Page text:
As the parliamentary monsoon meeting begins this week, 200 protesters will gather in the center of New Delhi to continue their protest.
Indian farmers protested against the three new agricultural laws they believed threatened their livelihoods. They will begin a sit-in near the parliament in the center of the capital, New Delhi, to pressure the government again to repeal these laws.
In this longest-lasting protest by growers against the government of Prime Minister Narendra Modi, thousands of farmers have camped on the main road to New Delhi for more than seven months.
As the monsoon meeting of the Indian parliament began this week, some protesting farmers tried to march to the main government districts but were stopped by police only a few miles from the parliament.
On Thursday, 200 protesters will gather at Jantar Mantar, a large Mughal observatory in the center of New Delhi, which doubles as a venue for protests for various reasons.
“During the parliamentary monsoon meeting, 200 farmers will go to Jantar Mantar to hold a farmer’s parliament every day to remind the government of our long-pending needs,” said main farmer leader Balbir Singh Rajewal.
-Tractor2 ਟਵਿੱਟਰ (@ Tractor2twitr) July 22, 2021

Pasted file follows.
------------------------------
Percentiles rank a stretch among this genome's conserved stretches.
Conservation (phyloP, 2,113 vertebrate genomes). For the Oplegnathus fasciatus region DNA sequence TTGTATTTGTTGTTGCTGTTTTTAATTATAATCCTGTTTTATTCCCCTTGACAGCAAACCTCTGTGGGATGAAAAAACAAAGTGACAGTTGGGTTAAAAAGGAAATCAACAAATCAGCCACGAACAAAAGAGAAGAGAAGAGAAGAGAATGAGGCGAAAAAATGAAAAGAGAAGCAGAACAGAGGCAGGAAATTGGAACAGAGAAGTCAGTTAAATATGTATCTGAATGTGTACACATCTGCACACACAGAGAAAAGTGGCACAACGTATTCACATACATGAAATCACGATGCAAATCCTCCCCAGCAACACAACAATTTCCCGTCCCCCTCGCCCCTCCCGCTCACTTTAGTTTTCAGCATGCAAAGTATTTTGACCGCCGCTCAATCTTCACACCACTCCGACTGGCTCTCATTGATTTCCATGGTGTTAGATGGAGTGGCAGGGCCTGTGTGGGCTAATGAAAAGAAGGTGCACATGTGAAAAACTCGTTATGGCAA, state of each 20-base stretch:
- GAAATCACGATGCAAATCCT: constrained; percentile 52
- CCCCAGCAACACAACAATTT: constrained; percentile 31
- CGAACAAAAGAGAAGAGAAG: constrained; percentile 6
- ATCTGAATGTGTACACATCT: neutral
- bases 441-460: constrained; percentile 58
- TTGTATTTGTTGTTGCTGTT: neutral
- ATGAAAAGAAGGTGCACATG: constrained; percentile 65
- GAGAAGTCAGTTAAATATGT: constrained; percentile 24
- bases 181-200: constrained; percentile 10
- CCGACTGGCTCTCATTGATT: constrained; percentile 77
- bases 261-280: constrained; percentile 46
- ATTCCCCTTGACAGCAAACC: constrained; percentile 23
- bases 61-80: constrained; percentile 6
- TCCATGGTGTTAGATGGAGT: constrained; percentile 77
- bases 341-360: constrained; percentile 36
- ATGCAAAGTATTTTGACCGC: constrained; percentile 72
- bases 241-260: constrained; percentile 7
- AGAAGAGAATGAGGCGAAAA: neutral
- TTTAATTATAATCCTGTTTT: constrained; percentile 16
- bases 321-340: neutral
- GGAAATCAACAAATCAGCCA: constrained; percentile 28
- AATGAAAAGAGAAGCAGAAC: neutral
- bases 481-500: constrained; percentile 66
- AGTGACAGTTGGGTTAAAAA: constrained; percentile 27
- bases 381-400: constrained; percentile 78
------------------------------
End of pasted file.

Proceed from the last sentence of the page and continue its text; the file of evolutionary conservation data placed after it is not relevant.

The parliamentary monsoon meeting will end in early August.
A government statement said that after long negotiations, the New Delhi police agreed to allow 200 farmers to gather in Jantar Mantar during the day, but protesters need to comply with the coronavirus guidelines issued by the Delhi Disaster Management Authority.
In late January, thousands of angry farmers drove tractors into the safety barrier and clashed with the police. A protester was killed and more than 80 policemen were injured in the city.
Farmers say that the law is beneficial to large private retailers, who will not be allowed to purchase agricultural products outside the government-supervised food wholesale market until the new law is introduced.
The government stated that the law, introduced in September 2020, will free farmers from the restriction that they can only sell their products in regulated wholesale markets.
It believes that if large traders, retailers and food processors can buy directly from producers, farmers will benefit.